Will: Shannon McNally told me to start with a great band behind you. I’ve certainly done that. The folks that we play with in New York, Robin Gould on drums, Tony Conniff on bass, and Steve Tarshis on guitar, are incredible musicians. I am in awe of their ability. And in Mississippi we get to play with Kinney Kimbrough on drums, Eric Deaton on bass and on the album David Kimbrough on guitar. We recorded half the album with the New York based musicians and half with the Mississippi based musicians. Thanks for the advice, Shannon!

Melissa: I consider myself so very fortunate to have had the opportunity to meet and work with countless inspirational people.  Some of these people have had huge professional successes, but often I find that the most memorable meetings are those encounters with the humblest people, homeless people who aren’t looking for a handout but who have happened upon hard times due to whatever set of circumstances, or a villager who is finding supreme joy caring for a newborn sheep. These are the things that stick most with me. Regarding the best advice, again, I’ve known and learned from so many teachers in all forms; one piece of advice that keeps coming back to me is my dad’s advice that money is not the goal, but is merely a tool for us to accomplish what we want. It’s helped me through times when I felt I was struggling financially, and has also reminded me to be generous when I have it to give.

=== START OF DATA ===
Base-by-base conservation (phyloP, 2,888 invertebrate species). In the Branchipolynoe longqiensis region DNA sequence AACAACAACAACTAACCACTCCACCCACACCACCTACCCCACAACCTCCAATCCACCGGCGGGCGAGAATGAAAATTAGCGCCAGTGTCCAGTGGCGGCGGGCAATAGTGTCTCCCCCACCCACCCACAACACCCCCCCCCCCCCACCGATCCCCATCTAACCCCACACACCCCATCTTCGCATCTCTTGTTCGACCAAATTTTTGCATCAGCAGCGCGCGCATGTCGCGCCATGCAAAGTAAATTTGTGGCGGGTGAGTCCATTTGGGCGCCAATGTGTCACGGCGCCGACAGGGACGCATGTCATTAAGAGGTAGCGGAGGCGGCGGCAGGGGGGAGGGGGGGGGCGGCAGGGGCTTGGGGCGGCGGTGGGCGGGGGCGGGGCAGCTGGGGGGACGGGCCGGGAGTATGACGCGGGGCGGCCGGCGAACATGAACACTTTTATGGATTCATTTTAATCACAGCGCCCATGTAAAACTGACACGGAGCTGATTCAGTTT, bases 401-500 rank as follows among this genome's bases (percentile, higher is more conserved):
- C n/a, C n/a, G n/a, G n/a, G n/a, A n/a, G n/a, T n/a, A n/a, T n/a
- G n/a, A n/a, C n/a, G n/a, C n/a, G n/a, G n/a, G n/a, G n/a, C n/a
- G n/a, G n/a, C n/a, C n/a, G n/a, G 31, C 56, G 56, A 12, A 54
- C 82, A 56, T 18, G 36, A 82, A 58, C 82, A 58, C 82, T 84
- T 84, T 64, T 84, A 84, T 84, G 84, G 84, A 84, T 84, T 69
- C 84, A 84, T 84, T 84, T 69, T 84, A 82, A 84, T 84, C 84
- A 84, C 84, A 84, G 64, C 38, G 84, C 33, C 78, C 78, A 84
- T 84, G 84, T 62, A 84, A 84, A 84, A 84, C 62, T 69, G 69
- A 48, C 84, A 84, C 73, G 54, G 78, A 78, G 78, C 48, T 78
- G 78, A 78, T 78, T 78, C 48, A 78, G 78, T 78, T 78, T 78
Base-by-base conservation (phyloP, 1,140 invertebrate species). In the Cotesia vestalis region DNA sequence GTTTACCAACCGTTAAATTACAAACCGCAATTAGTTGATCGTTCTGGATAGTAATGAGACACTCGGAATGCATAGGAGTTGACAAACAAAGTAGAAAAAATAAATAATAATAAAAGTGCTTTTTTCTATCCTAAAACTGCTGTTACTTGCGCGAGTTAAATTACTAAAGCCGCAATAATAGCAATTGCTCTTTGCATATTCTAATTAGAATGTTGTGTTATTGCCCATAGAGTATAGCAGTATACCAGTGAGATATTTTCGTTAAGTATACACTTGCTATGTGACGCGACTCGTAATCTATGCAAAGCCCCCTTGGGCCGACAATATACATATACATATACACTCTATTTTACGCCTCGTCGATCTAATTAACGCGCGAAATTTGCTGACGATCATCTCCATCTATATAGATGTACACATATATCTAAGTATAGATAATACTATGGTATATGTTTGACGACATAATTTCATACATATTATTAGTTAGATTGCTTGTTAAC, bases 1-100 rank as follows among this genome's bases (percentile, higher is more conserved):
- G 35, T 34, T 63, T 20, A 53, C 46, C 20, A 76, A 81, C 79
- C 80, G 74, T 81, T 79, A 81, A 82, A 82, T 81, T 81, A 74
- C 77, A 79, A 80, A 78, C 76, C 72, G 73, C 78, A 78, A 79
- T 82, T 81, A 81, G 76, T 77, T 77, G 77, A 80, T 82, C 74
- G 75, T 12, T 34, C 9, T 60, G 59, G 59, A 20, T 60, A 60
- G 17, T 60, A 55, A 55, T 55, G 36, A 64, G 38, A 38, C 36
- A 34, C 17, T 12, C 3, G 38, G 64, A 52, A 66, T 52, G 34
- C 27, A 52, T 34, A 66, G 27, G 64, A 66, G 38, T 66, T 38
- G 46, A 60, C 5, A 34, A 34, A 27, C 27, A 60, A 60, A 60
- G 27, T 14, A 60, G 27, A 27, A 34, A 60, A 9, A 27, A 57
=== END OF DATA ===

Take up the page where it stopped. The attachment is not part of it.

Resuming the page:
"It’s the emotional power of the songs, whether joy or sorrow. The rhythms of the Hill Country sound get inside you real quick and stay there."                              Photo by David Sokol

Are there any memories from recording time of “Love is the Devil” which you’d like to share with us?

Will: Hmm…In our song, Falling, a very dark song about murder and suicide, the subject of the song says at the end, “Tell Mama I love her…forgive me”. As I said, it’s a dark song. Anyway, I was in Water Valley working with Winn McElroy who did all the mixing and went out for breakfast at this great place. The special breakfast was biscuits with sausage gravy, eggs on top and bacon on the side.  Winn texted me asking where I was. I confessed to be eating a most unhealthy breakfast and texted him back, “tell mama I love her…forgive me”. Well, I thought it was funny anyway.